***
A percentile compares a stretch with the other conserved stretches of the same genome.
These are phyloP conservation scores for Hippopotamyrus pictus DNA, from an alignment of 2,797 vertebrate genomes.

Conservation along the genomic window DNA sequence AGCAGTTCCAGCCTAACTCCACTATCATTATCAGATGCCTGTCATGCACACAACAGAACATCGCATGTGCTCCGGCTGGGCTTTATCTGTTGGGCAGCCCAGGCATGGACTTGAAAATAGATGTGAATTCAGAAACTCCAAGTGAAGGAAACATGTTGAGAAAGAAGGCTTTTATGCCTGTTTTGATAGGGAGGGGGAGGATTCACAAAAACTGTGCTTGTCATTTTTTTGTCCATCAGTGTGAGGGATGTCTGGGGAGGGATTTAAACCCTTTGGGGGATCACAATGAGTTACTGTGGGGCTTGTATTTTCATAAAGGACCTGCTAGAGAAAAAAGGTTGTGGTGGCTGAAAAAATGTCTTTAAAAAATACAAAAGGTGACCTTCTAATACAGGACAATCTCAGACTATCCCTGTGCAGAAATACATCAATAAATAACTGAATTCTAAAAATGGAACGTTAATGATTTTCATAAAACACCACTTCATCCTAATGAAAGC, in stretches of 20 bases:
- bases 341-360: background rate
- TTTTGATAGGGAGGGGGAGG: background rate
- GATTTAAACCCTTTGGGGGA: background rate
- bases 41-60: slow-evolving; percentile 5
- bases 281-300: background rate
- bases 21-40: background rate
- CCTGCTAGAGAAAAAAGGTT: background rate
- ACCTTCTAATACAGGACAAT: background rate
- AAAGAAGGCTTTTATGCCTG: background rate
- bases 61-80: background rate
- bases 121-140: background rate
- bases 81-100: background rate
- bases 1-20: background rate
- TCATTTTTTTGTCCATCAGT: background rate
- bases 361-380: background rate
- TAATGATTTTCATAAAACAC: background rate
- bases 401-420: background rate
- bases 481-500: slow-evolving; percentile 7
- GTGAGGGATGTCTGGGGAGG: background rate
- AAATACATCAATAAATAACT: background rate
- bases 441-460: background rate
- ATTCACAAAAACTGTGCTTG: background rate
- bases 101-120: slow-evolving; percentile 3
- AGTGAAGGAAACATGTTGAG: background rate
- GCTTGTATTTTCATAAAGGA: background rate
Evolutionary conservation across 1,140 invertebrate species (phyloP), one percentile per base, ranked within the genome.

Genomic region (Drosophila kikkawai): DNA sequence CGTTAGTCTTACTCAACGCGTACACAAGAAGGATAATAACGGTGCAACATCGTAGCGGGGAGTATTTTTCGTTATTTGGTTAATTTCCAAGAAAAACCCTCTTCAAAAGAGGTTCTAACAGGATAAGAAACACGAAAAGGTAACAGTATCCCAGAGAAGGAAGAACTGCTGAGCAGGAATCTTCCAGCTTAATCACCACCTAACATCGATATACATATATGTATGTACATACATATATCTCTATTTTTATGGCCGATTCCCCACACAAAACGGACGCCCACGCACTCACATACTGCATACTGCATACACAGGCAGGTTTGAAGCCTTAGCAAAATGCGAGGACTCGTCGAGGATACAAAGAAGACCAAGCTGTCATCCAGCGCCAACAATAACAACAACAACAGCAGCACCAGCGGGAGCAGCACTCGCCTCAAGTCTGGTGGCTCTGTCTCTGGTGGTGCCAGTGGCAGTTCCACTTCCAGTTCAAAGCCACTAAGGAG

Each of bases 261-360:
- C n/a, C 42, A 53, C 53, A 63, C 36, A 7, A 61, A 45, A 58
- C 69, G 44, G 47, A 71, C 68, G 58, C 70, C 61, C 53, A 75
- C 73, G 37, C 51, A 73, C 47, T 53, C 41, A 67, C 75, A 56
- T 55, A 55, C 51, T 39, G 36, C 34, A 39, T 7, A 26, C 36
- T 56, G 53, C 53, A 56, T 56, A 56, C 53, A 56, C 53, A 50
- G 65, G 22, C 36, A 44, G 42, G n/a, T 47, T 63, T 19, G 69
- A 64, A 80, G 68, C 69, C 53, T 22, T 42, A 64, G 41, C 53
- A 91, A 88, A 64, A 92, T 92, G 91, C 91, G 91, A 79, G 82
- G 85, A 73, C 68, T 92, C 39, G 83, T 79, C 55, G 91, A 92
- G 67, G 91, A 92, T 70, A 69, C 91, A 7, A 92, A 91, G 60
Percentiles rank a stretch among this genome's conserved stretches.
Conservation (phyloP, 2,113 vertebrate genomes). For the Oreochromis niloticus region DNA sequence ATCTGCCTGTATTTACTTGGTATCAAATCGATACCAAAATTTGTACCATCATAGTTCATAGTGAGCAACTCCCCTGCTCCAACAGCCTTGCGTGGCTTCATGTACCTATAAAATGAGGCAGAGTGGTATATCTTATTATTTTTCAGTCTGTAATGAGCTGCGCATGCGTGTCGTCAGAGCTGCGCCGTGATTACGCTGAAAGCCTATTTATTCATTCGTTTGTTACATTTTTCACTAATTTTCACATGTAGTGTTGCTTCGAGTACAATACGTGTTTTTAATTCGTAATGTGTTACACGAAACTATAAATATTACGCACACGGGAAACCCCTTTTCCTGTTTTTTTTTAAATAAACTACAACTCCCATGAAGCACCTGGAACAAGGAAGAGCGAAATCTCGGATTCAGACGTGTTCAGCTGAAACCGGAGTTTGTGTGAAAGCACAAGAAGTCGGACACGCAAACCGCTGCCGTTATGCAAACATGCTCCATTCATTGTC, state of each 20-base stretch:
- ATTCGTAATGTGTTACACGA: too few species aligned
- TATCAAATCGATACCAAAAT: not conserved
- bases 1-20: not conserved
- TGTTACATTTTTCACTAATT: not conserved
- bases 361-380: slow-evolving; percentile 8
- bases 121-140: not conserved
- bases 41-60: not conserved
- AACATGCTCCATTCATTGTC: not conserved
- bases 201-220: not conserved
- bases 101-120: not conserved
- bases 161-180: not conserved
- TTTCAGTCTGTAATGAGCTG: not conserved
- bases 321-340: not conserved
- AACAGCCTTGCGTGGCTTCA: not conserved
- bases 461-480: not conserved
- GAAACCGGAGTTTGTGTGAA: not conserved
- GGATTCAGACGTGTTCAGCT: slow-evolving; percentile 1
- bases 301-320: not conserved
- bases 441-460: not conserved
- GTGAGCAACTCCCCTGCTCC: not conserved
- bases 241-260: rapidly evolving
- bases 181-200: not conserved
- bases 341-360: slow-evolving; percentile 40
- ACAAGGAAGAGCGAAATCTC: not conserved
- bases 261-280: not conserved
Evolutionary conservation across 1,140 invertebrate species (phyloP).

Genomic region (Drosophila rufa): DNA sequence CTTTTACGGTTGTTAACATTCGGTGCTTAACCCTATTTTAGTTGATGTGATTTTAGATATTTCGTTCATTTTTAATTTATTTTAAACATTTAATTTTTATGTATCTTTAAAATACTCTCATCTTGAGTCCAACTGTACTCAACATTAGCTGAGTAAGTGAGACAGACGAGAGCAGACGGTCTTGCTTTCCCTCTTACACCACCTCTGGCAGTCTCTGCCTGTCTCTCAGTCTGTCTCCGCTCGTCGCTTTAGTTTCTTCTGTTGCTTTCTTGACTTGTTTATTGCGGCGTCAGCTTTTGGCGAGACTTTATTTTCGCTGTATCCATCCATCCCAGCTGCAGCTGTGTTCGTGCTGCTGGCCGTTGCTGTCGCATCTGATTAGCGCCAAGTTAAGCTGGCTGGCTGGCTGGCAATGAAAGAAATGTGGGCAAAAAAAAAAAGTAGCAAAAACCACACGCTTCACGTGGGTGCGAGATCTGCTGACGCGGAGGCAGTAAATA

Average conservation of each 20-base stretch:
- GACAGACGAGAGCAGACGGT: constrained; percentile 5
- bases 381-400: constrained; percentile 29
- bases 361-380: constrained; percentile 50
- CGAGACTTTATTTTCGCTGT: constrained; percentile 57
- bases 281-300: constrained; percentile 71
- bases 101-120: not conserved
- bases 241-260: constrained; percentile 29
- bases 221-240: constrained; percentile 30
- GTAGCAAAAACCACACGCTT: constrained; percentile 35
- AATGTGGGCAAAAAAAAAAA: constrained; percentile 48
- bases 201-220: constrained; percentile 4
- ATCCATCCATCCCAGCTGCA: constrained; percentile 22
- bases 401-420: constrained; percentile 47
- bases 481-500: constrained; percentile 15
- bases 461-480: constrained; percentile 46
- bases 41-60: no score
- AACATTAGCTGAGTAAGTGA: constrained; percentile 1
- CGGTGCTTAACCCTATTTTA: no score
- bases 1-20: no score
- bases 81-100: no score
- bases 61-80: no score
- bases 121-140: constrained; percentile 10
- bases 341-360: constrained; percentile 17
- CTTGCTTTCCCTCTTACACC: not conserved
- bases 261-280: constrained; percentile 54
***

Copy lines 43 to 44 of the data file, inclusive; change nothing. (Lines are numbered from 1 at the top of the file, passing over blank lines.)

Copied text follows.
Conservation (phyloP, 2,113 vertebrate genomes). For the Oreochromis niloticus region DNA sequence ATCTGCCTGTATTTACTTGGTATCAAATCGATACCAAAATTTGTACCATCATAGTTCATAGTGAGCAACTCCCCTGCTCCAACAGCCTTGCGTGGCTTCATGTACCTATAAAATGAGGCAGAGTGGTATATCTTATTATTTTTCAGTCTGTAATGAGCTGCGCATGCGTGTCGTCAGAGCTGCGCCGTGATTACGCTGAAAGCCTATTTATTCATTCGTTTGTTACATTTTTCACTAATTTTCACATGTAGTGTTGCTTCGAGTACAATACGTGTTTTTAATTCGTAATGTGTTACACGAAACTATAAATATTACGCACACGGGAAACCCCTTTTCCTGTTTTTTTTTAAATAAACTACAACTCCCATGAAGCACCTGGAACAAGGAAGAGCGAAATCTCGGATTCAGACGTGTTCAGCTGAAACCGGAGTTTGTGTGAAAGCACAAGAAGTCGGACACGCAAACCGCTGCCGTTATGCAAACATGCTCCATTCATTGTC, state of each 20-base stretch:
- ATTCGTAATGTGTTACACGA: too few species aligned